The Runner (2015)
“I’m running for Senate to move things forward, not only for this great state of Louisiana, for this great country.”
Every time I tend to give Nicolas Cage yet another chance to prove to me why I admired him in the past. What a pleasure it was to see him at work in “Matchstick Men“. How impressive he was with his unforgettable role in “Leaving Las Vegas“. Admittedly, in the past there were also a few crappy films with him starring in it. Recent years he manages to participate in one failure after the other. Just look at “Ghost Rider“, “Tokarev” and “Outcast“. The only noticeable better movie between all these is “Joe” (although I still need to see it). The rest is just sad. That’s why Cage looks more sad in each released movie. Just look at the cover of “The Runner“. Those tired, tormented, sad eyes speak volumes.
“The Runner” isn’t really such a movie that introduces the revival of Cage’s film career. And yet I respect Cage for his courage to participate in a politically charged film like this. Because to be honest, politic isn’t really an exciting topic to fill a feature film. Politic is boring, sometimes unworldly, incomprehensible and uninteresting to me. It’s therefore not surprising that these are also the characteristics of this political drama. The title of the film is a bit misleading. It’s not that Cage runs around to provide financial support for local fisheries. Nor that he swiftly runs from one lover to another. Or that it has a symbolic meaning when it comes to his flight out of alcoholism. It simply refers to the daily habit of Congressman Colin Price (Nicolas Cage), to put on a pair of running shoes every morning, so he can go jog a bit.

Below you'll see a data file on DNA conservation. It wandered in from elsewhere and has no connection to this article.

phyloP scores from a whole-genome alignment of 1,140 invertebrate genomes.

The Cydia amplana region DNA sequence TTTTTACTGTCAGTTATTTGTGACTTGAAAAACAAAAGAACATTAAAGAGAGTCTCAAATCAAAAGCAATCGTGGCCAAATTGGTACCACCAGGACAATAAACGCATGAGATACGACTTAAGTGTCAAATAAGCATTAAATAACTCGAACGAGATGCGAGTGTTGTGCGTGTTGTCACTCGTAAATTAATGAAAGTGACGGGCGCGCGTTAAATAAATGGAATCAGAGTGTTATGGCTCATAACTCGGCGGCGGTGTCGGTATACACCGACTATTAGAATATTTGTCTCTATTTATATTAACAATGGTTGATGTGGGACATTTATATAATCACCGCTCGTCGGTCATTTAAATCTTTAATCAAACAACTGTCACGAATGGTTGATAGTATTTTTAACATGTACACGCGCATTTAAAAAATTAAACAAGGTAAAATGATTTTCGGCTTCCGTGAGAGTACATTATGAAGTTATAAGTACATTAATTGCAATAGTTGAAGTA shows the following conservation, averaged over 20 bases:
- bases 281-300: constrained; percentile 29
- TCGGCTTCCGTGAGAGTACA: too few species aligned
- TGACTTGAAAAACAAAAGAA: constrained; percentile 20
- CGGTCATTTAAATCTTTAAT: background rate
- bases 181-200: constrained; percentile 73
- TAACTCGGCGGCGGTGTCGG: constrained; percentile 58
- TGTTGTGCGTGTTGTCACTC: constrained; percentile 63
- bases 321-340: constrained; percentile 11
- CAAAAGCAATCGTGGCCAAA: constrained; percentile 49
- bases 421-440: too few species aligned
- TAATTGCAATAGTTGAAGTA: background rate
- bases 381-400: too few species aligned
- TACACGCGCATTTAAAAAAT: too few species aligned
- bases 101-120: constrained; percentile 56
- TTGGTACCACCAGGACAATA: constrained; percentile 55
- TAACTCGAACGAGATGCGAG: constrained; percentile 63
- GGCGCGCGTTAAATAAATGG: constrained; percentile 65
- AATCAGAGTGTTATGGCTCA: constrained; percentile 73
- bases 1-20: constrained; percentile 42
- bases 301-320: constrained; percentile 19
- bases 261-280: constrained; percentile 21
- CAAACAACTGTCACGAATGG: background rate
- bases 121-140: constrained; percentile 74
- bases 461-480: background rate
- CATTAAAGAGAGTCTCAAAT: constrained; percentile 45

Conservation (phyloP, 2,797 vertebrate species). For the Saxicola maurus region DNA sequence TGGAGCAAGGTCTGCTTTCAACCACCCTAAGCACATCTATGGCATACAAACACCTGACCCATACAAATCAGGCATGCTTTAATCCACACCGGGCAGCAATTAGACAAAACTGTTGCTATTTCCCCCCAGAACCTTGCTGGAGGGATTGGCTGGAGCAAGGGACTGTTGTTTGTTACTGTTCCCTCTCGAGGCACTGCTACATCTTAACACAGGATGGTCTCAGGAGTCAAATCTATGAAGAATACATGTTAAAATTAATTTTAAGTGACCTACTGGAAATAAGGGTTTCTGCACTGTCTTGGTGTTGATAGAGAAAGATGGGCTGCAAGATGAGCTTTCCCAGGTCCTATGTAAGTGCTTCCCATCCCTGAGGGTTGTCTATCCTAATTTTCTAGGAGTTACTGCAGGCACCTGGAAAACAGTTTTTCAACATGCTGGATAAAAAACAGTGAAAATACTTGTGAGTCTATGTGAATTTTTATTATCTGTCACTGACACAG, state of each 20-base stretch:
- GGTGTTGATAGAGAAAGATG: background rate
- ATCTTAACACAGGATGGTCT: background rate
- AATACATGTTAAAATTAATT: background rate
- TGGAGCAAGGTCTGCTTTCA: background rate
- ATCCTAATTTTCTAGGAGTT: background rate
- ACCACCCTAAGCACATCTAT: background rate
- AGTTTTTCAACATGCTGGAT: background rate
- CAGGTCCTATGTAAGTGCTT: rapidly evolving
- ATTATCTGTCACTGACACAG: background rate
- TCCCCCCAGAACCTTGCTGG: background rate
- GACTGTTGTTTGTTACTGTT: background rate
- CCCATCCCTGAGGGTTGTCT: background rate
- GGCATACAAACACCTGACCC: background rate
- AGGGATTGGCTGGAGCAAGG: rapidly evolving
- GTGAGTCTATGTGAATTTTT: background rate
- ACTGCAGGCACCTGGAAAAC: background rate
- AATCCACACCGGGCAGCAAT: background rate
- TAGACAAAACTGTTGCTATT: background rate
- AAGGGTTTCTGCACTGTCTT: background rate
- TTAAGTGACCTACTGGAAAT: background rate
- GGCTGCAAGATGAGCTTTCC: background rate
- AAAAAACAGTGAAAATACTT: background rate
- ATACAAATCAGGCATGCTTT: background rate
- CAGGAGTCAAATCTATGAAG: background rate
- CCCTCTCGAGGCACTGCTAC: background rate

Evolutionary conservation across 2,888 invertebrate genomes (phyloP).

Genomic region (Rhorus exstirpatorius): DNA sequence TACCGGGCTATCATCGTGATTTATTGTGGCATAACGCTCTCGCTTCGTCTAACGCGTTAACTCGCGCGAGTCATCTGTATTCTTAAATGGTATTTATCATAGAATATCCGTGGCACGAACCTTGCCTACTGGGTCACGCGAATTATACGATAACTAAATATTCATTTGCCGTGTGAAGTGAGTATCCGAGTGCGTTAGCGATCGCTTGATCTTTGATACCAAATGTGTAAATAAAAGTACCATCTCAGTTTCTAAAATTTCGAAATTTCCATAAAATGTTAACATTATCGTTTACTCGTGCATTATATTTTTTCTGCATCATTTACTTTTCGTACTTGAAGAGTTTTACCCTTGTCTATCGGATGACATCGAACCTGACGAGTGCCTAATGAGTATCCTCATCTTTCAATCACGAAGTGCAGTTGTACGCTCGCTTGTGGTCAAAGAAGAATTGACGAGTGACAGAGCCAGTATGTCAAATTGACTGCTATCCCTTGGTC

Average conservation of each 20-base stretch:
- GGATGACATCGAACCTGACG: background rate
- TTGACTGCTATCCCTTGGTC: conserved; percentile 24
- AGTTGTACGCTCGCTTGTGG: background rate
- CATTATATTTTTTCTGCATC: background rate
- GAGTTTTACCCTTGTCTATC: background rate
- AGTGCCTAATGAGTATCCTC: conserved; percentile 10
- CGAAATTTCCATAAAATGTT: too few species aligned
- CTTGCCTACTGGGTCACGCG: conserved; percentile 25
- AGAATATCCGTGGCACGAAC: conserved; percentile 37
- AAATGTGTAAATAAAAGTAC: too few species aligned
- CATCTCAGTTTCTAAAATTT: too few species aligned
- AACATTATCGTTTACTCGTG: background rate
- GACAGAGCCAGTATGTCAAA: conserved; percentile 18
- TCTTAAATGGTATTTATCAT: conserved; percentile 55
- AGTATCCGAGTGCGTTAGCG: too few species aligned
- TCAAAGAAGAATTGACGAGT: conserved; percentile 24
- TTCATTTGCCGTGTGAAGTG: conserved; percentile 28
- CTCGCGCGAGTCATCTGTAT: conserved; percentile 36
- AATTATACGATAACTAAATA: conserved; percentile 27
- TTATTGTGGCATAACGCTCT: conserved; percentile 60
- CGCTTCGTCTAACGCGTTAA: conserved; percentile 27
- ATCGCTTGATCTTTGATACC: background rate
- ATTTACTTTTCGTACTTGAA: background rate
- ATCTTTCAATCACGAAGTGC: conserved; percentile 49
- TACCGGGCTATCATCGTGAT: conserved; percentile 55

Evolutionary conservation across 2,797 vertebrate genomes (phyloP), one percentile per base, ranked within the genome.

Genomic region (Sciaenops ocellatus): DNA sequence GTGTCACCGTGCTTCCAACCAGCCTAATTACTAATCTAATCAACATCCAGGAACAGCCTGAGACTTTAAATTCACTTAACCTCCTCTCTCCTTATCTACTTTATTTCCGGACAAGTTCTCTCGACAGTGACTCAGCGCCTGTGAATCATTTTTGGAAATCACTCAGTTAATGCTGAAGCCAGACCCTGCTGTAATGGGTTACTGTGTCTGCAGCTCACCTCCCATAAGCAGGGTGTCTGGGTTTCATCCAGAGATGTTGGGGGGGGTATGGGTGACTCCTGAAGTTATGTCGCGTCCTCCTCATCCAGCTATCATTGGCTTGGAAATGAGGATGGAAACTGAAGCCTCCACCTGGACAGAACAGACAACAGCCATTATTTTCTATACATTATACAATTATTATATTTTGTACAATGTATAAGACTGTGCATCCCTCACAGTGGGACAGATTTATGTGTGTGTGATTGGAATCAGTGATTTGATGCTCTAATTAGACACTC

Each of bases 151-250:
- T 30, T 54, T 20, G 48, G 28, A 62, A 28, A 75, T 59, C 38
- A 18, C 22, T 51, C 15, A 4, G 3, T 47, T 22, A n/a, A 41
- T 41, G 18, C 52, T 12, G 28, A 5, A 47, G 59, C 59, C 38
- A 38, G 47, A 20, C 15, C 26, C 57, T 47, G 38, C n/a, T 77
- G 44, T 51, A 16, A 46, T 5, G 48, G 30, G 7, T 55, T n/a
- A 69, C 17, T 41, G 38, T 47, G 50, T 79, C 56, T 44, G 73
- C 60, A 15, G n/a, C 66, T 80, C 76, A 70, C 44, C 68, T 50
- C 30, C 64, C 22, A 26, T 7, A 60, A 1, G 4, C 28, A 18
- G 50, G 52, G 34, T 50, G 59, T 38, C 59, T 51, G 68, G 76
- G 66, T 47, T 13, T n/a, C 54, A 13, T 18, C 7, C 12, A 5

It’s all about the oil spill in the Gulf of Mexico where an explosion on an oil rig caused oil streaming into the sea for months. Southern states like Louisiana and Alabama were hit by this oil spill. Price is a congressman in Louisiana and he’s concerned about the fate of the local fishermen and industries. In an emotional plea during an television interview, he draws attention to the economic consequences of this environmental disaster. At once he’s the center of attention and his employees see this as an opportunity to let his political career grow. Unfortunately some surveillance recordings are revealed with compromising images of this congressman with an African American young lady in an elevator. Price is truly concerned about these fishermen because she’s the wife of an African American fisherman. His political career hits rock bottom and before he knows it, he’s looking again at the bottom of a whiskey bottle. Typical American. At least the man tries to do something for the hard-working working man and before you know it, the media comes up with some facts related to the man’s privat life.
The only ray of light in this unnecessary film, filled with political drivel and unabashed corruption, is the magnificent acting by Peter Fonda. He plays Colin’s father and he’s also a former politician who has swum through difficult waters (oil-free in his case). He also has an enormous alcohol problem. The relationship between both hard-boiled politicians isn’t so good. And you can say that’s an understatement. There are some wonderful acting moments between father and son. But for the rest, this film is as dead as the fish in the oiled seawater. Apparently politicians are energetic. A trait this film really doesn’t possess. Lets hope Cage looks a bit more cheerful in his next film !